New steps to tackle illegal waste announced

New steps have been announced to tackle the problem of waste crime are to be granted, and further action opened for consultation in a crack-down on illegal sites, the Environment Minister has announced.

New powers are to be introduced for the Environment Agency (EA) to lock the gates or block access to problem waste sites to prevent thousands of tonnes of waste illegally building up. The powers will also enable the EA to force operators to clear all the waste at a problem waste site, not just the illegal waste.

The government has also launched a new consultation to tackle crime and poor performance in the waste sector. Proposals include raising the bar required to hold EA waste permits, and putting a stop to criminals hiding their illegal activities by requiring them to register low-risk waste operations which are currently exempt from the need to hold a permit.

The consultation proposes improving awareness amongst householders, so people can check on the E website to see if the recipient of their waste is licensed to take their waste, or their duty to pass waste to legitimate carriers.

It also suggests providing local authorities with the option of finding those whose waste ends up fly-tipped or illegally dumped rather than having to pursue them through the courts.

Latest statistics show that some of the worst hit areas include London and the North West of England.

More than 850 new illegal waste sites were discovered by the EA in 2016-17. While an average of two illegal waste sites are shut down every day, they continue to create severe problems for local communities and business as well as posing a risk to key national infrastructure.

The new powers for the EA to tackle problem waste sites will be introduced by spring 2018, subject to parliamentary approval.

Thérèse Coffey, Environment Minister, said: “Waste crime and fly-tipping blight our communities and spoil our countryside, and we need determined action to tackle it.

“These new powers for the Environment Agency will curb the rise of waste sites that continue to operate outside the law.

“But we must all take responsibility for our waste to make sure it does not end up in the hands of criminals who will wilfully dump it. Our new consultation looks more widely at the waste sector and we are keen to hear from industry and the public how we can improve performance, tackle illegality and protect our precious environment.”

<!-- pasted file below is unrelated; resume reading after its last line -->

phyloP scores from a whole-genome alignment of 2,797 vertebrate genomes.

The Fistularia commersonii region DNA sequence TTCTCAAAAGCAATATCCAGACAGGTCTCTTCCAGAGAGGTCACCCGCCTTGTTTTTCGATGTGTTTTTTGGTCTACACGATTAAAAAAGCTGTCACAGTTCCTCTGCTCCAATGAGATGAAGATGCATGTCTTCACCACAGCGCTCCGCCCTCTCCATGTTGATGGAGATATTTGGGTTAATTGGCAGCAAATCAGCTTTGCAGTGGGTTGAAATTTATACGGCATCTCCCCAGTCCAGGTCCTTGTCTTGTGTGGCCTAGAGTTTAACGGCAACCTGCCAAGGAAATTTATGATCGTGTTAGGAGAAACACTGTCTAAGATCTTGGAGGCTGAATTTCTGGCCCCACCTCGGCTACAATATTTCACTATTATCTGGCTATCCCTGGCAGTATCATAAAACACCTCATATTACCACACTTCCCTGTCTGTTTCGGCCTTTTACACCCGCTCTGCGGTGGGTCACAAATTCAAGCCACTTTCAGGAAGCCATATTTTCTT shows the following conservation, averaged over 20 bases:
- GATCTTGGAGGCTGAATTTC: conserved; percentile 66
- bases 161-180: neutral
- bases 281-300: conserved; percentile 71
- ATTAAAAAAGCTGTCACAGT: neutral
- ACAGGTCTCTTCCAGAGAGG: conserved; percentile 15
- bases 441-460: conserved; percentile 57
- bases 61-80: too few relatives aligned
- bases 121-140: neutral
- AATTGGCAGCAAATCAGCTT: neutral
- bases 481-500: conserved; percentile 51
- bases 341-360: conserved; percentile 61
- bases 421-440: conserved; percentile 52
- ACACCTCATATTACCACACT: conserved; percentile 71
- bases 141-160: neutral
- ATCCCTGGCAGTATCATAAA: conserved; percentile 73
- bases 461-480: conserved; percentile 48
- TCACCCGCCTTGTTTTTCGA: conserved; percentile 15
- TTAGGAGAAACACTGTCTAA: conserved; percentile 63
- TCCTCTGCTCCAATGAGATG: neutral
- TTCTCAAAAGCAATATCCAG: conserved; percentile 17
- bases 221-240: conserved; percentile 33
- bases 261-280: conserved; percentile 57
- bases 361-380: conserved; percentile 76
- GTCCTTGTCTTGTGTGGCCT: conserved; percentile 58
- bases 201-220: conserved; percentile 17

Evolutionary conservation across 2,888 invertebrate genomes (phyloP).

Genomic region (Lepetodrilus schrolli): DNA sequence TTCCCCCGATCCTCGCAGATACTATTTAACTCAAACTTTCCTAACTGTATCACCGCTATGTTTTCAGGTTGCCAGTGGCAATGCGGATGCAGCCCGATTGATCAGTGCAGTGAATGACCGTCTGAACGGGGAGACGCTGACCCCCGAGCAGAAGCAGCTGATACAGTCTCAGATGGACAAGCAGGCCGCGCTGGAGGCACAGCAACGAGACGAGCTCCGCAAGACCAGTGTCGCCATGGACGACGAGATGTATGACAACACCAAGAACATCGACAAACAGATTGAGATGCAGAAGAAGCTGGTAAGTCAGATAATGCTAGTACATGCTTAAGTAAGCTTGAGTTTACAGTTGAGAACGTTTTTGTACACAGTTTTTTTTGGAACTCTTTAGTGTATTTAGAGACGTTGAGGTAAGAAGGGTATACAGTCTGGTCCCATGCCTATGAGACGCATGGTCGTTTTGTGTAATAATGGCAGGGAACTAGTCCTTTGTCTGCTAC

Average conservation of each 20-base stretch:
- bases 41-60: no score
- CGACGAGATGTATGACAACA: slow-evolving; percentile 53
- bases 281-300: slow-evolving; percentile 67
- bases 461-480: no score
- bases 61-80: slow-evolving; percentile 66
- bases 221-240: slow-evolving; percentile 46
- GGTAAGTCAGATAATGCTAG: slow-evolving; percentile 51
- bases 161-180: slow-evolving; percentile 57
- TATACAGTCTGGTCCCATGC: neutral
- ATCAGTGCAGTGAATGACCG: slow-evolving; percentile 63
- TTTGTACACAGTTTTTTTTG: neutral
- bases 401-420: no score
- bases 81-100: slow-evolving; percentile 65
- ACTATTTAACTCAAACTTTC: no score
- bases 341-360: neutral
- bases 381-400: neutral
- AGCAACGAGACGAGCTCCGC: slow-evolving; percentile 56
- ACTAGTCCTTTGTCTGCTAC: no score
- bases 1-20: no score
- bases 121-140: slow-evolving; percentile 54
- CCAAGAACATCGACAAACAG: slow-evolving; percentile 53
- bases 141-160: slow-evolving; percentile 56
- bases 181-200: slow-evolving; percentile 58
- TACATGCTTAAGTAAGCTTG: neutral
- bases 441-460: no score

Emma Howard Boyd, chair of the Environment Agency, said: “We take tough action against anyone involved in illegal waste activity and last year, the Environment Agency closed down two illegal waste sites every day. We welcome these new powers, which will enable our teams to block access to problem sites, preventing illegal waste building up and becoming even more serious.

“This will allow us to take faster action against criminals and will make a real difference to communities, but everyone has a role to play. We all need to check our waste is going to the right place and is handled by the right people.”

Dr Colin Church, CIWM chief executive, commented: "On the front line, regulators need to be able to act much more quickly. Allowing them to shut down illegal sites and stop rogue operators in their tracks will help to tackle or avoid major polluting incidents like the Waste4Fuel site in Kent or the massive Mobuoy Road dump in Northern Ireland that blight communities and cost the public purse millions of pounds. In the longer term, we need to weed out the cowboys and those who are using loopholes in the current regulatory regime, and raising the bar on competency and reviewing the exemptions system are good places to start. CIWM would like to see more, however.

"One of the real weaknesses of our current framework is a lack of focus on waste carriers, brokers and dealers, who can register for very little cost, with no requirement to demonstrate technical competence and few, if any, inspections. The focus on householder Duty of Care is also welcome. Local authorities deal with nearly a million fly-tipping incidents a year and around two-thirds of these involve household waste. We need to choke off the supply of waste to illegal operators by improving awareness and ensuring that those who deliberately flout their responsibilities are penalised.”

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